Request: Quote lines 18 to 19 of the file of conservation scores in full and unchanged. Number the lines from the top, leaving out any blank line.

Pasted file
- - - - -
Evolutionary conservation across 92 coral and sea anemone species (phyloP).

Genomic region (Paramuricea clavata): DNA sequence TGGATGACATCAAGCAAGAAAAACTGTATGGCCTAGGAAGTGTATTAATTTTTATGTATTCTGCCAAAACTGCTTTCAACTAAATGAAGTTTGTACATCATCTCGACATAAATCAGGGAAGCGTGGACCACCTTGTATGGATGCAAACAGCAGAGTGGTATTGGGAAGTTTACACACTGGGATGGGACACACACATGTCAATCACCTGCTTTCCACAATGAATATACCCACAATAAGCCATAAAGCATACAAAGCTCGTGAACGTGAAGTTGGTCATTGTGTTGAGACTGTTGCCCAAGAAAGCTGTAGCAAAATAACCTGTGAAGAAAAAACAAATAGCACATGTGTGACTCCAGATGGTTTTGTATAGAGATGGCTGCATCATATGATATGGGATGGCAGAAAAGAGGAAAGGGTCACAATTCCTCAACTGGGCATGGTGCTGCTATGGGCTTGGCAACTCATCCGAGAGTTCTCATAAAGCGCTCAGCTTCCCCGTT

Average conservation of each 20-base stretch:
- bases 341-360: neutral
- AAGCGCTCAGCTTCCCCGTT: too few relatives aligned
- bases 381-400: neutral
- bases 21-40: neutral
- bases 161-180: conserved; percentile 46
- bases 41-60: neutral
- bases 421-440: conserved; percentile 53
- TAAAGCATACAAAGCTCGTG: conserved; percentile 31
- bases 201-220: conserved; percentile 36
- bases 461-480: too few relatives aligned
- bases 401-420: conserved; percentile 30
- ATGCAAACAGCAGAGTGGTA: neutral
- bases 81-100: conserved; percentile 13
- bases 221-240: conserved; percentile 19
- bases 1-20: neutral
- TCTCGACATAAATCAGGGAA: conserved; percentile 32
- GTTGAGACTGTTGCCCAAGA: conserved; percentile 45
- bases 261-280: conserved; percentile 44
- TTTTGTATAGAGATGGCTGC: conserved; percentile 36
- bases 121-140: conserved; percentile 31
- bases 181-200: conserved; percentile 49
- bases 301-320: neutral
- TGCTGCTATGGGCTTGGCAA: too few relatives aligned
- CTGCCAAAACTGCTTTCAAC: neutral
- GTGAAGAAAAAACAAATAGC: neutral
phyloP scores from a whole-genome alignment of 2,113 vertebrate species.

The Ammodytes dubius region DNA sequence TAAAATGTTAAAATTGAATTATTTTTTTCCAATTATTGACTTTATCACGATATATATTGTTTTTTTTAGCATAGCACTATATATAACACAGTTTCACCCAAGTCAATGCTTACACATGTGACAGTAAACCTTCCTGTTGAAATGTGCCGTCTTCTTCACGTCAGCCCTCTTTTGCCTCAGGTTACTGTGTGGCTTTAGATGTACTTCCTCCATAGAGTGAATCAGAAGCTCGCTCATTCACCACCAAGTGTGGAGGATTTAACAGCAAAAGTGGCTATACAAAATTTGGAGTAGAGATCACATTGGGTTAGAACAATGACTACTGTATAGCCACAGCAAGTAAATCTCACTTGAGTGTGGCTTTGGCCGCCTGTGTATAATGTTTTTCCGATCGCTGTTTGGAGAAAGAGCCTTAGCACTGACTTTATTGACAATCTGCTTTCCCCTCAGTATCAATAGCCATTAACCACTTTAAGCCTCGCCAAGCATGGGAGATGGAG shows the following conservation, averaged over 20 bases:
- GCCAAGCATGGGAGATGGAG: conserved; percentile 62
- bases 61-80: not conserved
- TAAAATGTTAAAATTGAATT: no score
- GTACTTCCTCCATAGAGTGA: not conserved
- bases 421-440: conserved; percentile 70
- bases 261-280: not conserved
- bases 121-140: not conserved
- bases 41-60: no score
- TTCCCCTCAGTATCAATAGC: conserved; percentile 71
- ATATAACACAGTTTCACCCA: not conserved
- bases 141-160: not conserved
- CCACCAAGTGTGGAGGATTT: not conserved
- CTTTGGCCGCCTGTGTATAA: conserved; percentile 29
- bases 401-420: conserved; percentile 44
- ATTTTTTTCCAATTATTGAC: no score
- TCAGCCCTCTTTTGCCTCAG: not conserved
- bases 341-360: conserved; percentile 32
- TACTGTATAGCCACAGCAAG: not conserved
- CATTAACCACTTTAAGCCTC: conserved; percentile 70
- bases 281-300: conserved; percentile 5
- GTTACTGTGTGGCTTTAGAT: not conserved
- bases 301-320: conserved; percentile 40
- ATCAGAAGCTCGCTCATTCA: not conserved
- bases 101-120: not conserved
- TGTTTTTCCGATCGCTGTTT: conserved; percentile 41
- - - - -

- bases 1-20: neutral
- TCTCGACATAAATCAGGGAA: conserved; percentile 32